أَخَذْتُ --> أَخَذتُّ

Ibn Nacer

Senior Member
French - France
Salut,

Do you know this rule : when the last radical of the verb is one of the following letters "ث، د، ذ، ط، ظ " the pronom ت take a cheddah ?

Example : أَخَذْتُ --> أَخَذتُّ (see : Lanes Lexicon)

Merci.
 
Last edited:
  • Not Here To Have Fun

    Member
    Arabic
    This is definitely not true. And unfortunately, your example is also not right. It should be أَخَذْتُ without a "cheddah".

    I can think of other examples to support my claim:

    - فَقَدَ -> فَقَدْتُ

    The following sentence is mentioned in the second dictionary in this link

    وفي حديث عائشة ، رضي الله عنها : افتقَدْتُ رسولَ الله ، صلى الله عليه وسلم ، ليلة أَي لم أَجِدْه ؛ هو افتَعَلْتُ من فَقَدْتُ الشيءَ أَفقِدُه إِذا غاب عنك .

    - بَحَثَ -> بَحَثْتُ

    The following sentence is also mentioned in the second dictionary in this link

    [ ب ح ث ]. ( فعل : ثلاثي لازم متعد بحرف ). بَحثْتُ ، أبْحَثُ ، اِبْحَثْ ، مصدر بَحْثٌ .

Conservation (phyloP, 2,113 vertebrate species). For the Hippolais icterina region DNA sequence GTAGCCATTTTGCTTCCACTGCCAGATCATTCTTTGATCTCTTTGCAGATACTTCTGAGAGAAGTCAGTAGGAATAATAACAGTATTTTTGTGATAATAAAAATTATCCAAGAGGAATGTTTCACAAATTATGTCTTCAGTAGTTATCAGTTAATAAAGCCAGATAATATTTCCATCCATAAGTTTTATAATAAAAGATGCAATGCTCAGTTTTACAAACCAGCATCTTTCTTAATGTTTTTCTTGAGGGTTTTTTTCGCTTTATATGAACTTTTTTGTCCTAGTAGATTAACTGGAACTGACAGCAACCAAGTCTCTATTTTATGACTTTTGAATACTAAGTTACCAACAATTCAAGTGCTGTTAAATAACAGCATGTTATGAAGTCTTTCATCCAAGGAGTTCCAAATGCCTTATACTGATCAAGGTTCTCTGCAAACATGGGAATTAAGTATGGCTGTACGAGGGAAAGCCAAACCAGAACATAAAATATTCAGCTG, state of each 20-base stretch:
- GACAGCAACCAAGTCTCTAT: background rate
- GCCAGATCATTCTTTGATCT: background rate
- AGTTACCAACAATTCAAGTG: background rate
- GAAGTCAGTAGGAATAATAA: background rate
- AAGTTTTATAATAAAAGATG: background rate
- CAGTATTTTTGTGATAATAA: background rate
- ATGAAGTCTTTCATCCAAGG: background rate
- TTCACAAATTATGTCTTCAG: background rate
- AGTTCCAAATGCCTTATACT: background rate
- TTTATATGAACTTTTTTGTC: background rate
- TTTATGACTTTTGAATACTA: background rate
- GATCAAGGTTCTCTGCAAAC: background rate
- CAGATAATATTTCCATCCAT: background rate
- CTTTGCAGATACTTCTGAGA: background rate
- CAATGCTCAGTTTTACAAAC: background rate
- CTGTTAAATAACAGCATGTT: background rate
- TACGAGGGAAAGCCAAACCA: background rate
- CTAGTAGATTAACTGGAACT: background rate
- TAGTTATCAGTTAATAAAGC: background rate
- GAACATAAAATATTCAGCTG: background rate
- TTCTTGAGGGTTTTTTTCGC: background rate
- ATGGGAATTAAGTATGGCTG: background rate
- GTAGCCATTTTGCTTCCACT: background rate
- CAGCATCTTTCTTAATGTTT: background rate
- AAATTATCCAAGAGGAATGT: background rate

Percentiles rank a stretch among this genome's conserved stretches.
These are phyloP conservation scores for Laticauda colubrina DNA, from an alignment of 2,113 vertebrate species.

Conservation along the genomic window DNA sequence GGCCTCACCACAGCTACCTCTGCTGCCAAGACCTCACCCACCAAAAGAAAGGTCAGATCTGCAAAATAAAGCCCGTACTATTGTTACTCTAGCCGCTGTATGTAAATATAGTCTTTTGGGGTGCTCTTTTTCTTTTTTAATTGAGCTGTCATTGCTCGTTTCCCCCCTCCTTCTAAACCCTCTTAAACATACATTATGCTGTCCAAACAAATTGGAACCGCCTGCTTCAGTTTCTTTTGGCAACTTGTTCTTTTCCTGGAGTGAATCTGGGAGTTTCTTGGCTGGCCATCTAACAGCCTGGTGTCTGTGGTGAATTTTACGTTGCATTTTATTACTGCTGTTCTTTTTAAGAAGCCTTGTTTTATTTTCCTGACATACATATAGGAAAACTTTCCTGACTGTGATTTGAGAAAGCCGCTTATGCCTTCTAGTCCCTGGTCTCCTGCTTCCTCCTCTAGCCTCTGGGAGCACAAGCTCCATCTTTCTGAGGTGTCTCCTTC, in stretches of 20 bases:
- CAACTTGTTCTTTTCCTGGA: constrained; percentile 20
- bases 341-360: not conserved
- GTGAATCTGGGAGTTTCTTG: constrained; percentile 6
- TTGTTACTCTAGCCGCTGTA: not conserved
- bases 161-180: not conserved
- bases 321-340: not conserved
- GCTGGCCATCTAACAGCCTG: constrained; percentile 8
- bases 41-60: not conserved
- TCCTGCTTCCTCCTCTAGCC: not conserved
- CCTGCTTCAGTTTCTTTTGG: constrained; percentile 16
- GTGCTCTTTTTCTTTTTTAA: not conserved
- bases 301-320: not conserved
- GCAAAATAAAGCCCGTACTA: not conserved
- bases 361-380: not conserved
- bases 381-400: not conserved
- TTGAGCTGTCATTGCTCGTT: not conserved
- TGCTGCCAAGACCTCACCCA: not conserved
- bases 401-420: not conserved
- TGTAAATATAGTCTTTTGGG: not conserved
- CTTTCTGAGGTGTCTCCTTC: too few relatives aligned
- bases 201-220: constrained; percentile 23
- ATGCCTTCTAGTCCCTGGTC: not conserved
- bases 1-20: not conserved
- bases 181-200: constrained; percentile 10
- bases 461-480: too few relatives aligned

Ibn Nacer

    Senior Member
    French - France
    Thank you.
    Yes it's true that sounds strange, maybe it's rare?

    The example is mentioned in the link I gave:

    أَخَذَ, (Ṣ, A, L, &c.,) in the first pers. of which, أَخَذْتُ, [and the like,] the ذ is generally changed into ت, and incorporated into the [augmentative] ت, [but in pronunciation only, for one writes أَخَذتُّ and the like,]
     

    Not Here To Have Fun

    Member
    Arabic
    I doubt it's rare. To me, such a rule doesn't exist.


    Your explanation would be correct if the last letter of أخذَ would have "chaddah" such as أخذَّ but it doesn't. "Chaddah" indicates two letters which the first one would be still (have a "soukoun") and the other would be formatted "moutaharek". So if the verb was to end with "chaddah"- its extracted form should be أخذذَ and that's when the "rule" would apply.

    For pronunciation, compare اتَّخَذتُ with أَخَذتُ. Notice that the first form of the verb has "chaddah" while the second hasn't.

    A clearer example of the last matter is فَعَّلَ and فَعَلَ. Also, شَغَّلَ (make a person/persons work forcefully) and شَغَلَ (took a certain position in the society (in a job for example)).
     
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